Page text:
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Greta Thunberg Says She'll Skip UN Climate Conference Over Covid-19 Vaccine Inequity

"Of course I would love to attend the Glasgow #COP26," she tweeted Friday. "But not unless everyone can take part on the same terms."

Swedish climate activist Greta Thunberg protests during a "Fridays for Future" protest in front of the Swedish Parliament Riksdagen in Stockholm on October 9, 2020. (Photo: Jonathan Nackstrand/AFP via Getty Images)

Greta Thunberg, the 18-year-old climate activist from Sweden, says she will skip this November's COP26 climate conference in Scotland over inequities in the rollout of coronavirus vaccines around the world. (Photo: Jonathan Nackstrand/AFP via Getty Images)

Drawing attention to the issue of global coronavirus vaccine inequity, Swedish climate activist Greta Thunberg said Friday that she plans to skip this November's United Nations climate conference in Scotland because the uneven immunization rollout meant that countries cannot participate equally.

"Vaccine nationalism won't solve the pandemic. Global problems need global solutions."
—Greta Thunberg

"Of course I would love to attend the Glasgow #COP26," Thunberg tweeted. "But not unless everyone can take part on the same terms."

In an interview with Agence France-Presse, Thunberg said she deplored the fact that by November, wealthy nations will be vaccinating healthy young people "very often at the expense of people in risk groups in other parts of the world."

"With the extremely inequitable vaccine distribution I will not attend the COP26 conference if the development continues as it is now," the 18-year-old said. 

High-income countries have been accused of hoarding vaccine doses, leaving people in the Global South susceptible to the worst consequences of an ongoing pandemic that has already infected more than 134 million people around the world and killed more than 2.9 million, according to Johns Hopkins University.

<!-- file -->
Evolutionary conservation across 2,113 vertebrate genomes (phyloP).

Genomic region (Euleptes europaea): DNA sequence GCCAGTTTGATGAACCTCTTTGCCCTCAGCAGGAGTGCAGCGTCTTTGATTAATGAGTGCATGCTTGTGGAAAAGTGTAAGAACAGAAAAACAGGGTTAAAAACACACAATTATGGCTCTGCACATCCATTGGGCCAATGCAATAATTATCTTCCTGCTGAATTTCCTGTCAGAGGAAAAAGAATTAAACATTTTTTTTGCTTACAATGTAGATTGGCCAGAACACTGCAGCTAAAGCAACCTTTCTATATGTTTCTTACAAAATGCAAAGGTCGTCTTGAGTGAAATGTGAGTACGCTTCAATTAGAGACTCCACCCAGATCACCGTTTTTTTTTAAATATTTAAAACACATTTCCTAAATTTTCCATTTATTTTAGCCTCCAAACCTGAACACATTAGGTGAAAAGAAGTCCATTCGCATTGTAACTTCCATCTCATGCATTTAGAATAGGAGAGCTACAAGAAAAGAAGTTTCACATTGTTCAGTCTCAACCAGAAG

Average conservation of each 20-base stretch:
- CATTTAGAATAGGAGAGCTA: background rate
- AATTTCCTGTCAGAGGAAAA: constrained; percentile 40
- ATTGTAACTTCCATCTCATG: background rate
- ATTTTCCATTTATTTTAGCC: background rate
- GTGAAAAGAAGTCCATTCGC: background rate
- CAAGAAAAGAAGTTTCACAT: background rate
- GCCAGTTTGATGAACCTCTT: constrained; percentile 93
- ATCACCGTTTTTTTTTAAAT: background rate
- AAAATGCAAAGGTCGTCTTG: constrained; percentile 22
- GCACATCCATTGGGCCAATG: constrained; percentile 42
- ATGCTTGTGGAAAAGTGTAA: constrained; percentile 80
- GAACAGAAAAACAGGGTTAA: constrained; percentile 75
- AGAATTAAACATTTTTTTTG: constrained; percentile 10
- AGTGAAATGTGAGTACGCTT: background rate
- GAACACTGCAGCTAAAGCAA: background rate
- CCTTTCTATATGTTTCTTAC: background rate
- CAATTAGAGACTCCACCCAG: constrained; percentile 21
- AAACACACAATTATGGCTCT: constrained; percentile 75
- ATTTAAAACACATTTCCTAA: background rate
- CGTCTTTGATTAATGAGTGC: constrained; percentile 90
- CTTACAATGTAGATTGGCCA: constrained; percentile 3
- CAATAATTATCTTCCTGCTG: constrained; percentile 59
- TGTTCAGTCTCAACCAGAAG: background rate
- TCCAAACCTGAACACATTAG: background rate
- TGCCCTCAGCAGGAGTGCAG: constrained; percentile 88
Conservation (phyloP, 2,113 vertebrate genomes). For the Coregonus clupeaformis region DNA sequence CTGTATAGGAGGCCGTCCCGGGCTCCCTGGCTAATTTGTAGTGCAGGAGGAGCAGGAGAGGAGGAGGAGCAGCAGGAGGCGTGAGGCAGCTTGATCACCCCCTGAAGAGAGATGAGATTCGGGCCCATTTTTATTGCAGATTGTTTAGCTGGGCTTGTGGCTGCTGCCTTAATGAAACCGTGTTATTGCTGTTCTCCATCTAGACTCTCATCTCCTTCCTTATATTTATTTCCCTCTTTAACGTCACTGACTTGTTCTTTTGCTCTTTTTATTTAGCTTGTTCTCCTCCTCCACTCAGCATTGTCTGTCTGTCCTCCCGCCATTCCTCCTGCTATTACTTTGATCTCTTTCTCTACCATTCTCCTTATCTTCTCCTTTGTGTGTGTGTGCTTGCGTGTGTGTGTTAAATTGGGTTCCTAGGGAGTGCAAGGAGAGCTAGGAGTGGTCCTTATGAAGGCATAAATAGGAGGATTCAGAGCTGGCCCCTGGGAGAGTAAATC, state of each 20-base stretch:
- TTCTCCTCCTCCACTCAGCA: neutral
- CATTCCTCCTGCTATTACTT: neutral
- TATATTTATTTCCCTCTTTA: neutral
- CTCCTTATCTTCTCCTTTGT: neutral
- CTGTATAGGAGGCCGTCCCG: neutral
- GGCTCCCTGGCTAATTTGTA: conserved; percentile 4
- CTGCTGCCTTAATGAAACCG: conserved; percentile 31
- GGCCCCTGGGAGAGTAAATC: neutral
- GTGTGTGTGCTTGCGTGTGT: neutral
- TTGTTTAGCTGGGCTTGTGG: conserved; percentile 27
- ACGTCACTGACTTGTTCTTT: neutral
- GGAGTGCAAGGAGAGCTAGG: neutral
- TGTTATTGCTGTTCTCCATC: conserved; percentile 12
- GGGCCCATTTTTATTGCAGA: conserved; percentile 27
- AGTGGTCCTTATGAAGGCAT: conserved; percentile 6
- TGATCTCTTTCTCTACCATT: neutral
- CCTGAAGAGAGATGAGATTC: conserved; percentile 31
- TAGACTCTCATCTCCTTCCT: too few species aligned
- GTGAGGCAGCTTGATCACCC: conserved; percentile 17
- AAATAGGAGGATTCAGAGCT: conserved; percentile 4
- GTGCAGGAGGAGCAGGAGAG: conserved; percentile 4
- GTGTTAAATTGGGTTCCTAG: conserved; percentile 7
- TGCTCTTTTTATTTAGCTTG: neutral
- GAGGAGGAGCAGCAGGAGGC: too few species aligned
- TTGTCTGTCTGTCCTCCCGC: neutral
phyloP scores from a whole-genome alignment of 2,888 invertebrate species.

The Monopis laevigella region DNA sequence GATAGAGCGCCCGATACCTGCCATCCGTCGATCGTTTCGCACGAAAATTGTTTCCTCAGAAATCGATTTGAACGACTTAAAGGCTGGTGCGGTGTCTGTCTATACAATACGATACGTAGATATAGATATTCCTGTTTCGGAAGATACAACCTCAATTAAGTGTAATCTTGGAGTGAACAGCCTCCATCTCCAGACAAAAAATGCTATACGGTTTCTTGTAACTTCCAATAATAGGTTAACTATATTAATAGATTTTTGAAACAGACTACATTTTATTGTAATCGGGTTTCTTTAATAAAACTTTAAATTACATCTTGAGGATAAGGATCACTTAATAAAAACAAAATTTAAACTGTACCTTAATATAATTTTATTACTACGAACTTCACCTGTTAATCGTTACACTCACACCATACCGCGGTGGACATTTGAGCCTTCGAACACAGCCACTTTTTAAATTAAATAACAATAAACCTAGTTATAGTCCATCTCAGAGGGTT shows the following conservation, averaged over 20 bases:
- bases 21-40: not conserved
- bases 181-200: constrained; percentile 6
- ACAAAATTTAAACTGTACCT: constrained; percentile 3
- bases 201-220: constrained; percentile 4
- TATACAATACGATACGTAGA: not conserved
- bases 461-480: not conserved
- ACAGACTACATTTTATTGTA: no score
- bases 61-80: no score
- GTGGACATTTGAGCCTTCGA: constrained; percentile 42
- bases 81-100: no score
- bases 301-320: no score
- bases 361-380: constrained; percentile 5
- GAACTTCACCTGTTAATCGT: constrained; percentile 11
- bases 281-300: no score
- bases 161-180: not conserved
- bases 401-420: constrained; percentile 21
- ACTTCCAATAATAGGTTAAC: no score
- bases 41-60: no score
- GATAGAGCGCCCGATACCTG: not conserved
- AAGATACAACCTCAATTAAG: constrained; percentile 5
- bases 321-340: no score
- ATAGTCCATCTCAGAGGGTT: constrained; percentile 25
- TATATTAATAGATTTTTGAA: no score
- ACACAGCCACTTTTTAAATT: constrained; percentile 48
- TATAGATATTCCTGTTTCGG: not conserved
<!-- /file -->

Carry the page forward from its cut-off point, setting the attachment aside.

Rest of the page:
While rich nations are currently vaccinating about a person per second, some of their governments—including those of the United Kingdom, United States, and Canada—are blocking an initiative led by India and South Africa to temporarily waive an intellectual property agreement in order to produce more vaccine doses for countries struggling to inoculate their people. 

According to AFP, while more than 700 million doses of coronavirus vaccines have been distributed in at least 195 nations and territories around the world, just 0.1% of doses have been administered in the lowest-income countries. Haiti, for example, did not have any vaccine doses as of earlier this week.

Bloomberg reported Thursday that the world's highest-income nations are vaccinating people 25 times faster than those with the lowest incomes. 

Additionally, the United Kingdom—which is hosting COP26—has been sharply criticized for what Kenya's Ministry of Foreign Affairs last weekend called "discriminatory" travel restrictions targeting dozens of developing nations.

"Inequality and climate injustice is already the heart of the climate crisis," Thunberg tweeted Friday. "If people can't be vaccinated and travel to be represented equally that's undemocratic and would worsen the problem. Vaccine nationalism won't solve the pandemic. Global problems need global solutions."

As for attending COP26 virtually, Thunberg said that "high speed internet connection and access to computers is extremely unequal in the world."

"In that case we would lack representation from those whose voices need to be heard the most when it comes to the climate crisis," she added. 

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